The conference is organized by a not-for-profit called Six Seconds – which is a world-wide organization researching, advocating for, and teaching emotional intelligence. The network is led by offices in 10 countries, and last year we supported 60,000 people to practice the skills of emotional intelligence.
Our experience and research with emotional intelligence over the last 15 years is that it’s the missing link. We have tons of smart, skilled people in the world. Change isn’t derailed due to a lack of technical knowledge. The challenge is people. Connecting. Collaborating. Getting on the same page. And that’s all about emotion.
Conference Delegations are forming in 12 countries so far. Following the conference, the delegations are charged with a small task: Teach 10,000 people the key skills and concepts from this conference. Put it into action.
Next year, in March 2014, we’ll hold our third virtual emotional intelligence conference, and we’ll get to see the successes from delegations around the world. Then in June 2014, we’ll go to the next step with 1000 meetings around the globe to fuel this movement for emotional intelligence.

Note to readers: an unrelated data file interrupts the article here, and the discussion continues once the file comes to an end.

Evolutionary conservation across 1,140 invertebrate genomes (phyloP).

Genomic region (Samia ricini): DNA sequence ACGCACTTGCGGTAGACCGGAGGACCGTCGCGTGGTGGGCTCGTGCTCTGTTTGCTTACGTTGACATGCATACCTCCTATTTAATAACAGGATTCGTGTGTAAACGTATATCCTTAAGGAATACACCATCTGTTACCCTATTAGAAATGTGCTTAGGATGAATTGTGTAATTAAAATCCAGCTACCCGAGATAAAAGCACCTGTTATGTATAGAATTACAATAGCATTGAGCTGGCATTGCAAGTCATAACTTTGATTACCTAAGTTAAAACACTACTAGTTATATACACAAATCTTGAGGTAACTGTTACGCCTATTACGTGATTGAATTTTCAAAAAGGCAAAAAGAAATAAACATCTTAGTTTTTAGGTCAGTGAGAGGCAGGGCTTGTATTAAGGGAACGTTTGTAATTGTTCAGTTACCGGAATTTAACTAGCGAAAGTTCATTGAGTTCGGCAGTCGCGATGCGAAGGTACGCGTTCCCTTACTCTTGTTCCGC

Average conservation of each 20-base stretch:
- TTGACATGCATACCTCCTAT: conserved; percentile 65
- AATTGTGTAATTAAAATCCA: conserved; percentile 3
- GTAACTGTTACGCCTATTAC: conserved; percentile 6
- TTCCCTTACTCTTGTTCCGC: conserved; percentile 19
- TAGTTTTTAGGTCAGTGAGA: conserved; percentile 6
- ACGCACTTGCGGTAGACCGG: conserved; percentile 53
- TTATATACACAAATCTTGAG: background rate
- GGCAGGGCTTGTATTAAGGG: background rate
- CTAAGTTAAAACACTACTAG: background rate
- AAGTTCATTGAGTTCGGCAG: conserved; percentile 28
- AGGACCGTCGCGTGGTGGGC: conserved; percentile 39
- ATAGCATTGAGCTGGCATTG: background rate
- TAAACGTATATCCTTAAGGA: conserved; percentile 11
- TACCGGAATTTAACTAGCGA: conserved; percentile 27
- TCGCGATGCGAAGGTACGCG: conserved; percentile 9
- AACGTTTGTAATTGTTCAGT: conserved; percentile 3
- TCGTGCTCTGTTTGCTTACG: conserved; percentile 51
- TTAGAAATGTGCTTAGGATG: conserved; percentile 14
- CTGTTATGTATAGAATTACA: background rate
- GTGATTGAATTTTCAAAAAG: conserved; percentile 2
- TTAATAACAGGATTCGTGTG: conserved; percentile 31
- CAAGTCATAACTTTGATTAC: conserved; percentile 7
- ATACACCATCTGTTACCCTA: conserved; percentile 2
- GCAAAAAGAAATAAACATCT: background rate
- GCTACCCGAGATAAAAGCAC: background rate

Our vision is that 1 billion people PRACTICE the skills of emotional intelligence. Whether you join us at the Harvard Medical School Conference Center or in one of the virtual programs, we hope you’ll be part of it.
DISCOUNT: Early registration is available through May 11. Here is a link to the registration page: http://www.nexuseq.com/
About the Author
Joshua Freedman is a change leader teaching the skills of emotional intelligence around the globe. He is the Chief Operating Officer of Six Seconds, The Emotional Intelligence Network, and the Chair of the NexusEQ Conference. His books include INSIDE CHANGE and At the Heart of Leadership, and he is coauthor of seven validated psychometric assessments measuring team and organizational climate, leadership, and emotional intelligence.